Developers have withdrawn their planning application to redevelop the Ham and Blackbird pub in Farnborough.

Inland Homes announced the decision to build 62 apartments along with a commercial area for a café, bar or community space back in February.

Despite a majority of residents criticising the plan, Inland Homes went ahead and submitted a planning application. However, last week it withdrew the application.

Keith Holland, head of planning at Rushmoor Borough Council, said: “Although they have not told us why the application has been withdrawn it could have something to do with some of the outstanding issues surrounding the redevelopment.

“Normally people talk to us before they submit their application and are made aware of these, but this time, for whatever reason, they didn’t.”

There are three fundamental factors which might have played a role in the withdrawal of the application. Firstly, the access to the site is on a busy roundabout, which could cause further congestion along the Farnborough Road and Union Street, which also leads out from Farnborough railway station.

There is also the policy of affordable housing, which must be addressed when new housing is on the agenda.

No referral was made by the applicant to whether the housing would be affordable and no review was submitted to the council.

Finally, certain areas are categorised as under special protection from the council and the site of the Ham and Blackbird is one of these.

In this case, planning applications can still be submitted but the developer must pay a contribution towards the special protection.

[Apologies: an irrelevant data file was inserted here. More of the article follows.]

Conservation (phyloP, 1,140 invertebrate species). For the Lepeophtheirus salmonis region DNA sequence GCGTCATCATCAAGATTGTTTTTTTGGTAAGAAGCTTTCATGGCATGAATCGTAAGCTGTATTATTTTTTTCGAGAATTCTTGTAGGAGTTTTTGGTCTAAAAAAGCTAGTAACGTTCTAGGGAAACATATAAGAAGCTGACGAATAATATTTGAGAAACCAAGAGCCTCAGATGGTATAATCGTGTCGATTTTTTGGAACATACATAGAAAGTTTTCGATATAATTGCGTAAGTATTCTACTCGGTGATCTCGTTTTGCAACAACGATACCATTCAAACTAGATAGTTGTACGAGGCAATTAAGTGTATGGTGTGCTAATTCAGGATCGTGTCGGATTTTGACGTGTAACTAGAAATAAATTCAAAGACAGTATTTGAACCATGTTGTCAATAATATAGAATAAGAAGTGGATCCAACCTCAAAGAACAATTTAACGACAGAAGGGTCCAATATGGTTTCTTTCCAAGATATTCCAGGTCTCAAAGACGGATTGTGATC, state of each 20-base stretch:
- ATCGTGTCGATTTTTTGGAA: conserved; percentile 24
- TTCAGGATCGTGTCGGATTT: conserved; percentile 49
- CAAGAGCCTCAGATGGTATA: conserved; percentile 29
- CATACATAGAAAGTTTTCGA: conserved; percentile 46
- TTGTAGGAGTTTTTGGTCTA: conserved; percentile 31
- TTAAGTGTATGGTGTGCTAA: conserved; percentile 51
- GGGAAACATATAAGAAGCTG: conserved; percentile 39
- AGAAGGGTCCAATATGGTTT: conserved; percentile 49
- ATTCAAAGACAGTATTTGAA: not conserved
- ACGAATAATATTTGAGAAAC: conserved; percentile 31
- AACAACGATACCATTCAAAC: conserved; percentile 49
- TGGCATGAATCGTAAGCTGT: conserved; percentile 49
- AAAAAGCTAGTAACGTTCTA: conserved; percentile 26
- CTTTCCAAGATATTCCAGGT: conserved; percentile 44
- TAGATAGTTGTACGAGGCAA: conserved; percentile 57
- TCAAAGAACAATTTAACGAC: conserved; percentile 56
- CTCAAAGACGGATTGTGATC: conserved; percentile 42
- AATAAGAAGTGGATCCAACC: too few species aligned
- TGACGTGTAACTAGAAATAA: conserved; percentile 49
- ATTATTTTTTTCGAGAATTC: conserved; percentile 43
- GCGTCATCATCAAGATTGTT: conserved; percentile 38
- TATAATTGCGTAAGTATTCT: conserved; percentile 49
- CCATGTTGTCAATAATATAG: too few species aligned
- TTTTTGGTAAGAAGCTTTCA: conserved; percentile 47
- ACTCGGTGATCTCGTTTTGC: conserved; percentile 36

Once again, there was no communication between the council and the applicant as to how this would be covered.

Inland Homes’ agent dealing with the process was the Gregory Grey Association based in Fleet.

Earlier, there was some controversy when Inland Homes, cut down and trimmed parts of trees around the site, which some councillors believed would put pedestrians and motorists at risk.

The unrest between Inland Homes and the council continued when Cllr Gareth Lyon accused it of attempting to bypass planning rules as the desire to retain the trees could not be used as grounds for refusing an application.

On Wednesday (August 27), an Inland Homes spokesman said: “We are working on revised designs for the site that will respond to the various comments made during the consultation process.

“We think this is a great opportunity to create a high-quality development, enhancing the gateway to Farnborough and providing much needed new homes alongside a fantastic new community centre. We hope to submit a fresh application in the near future.”

Previously, Inland Homes organised an open exhibition to show residents exactly what its plans for the redevelopment were, but this received a generally negative response from the public.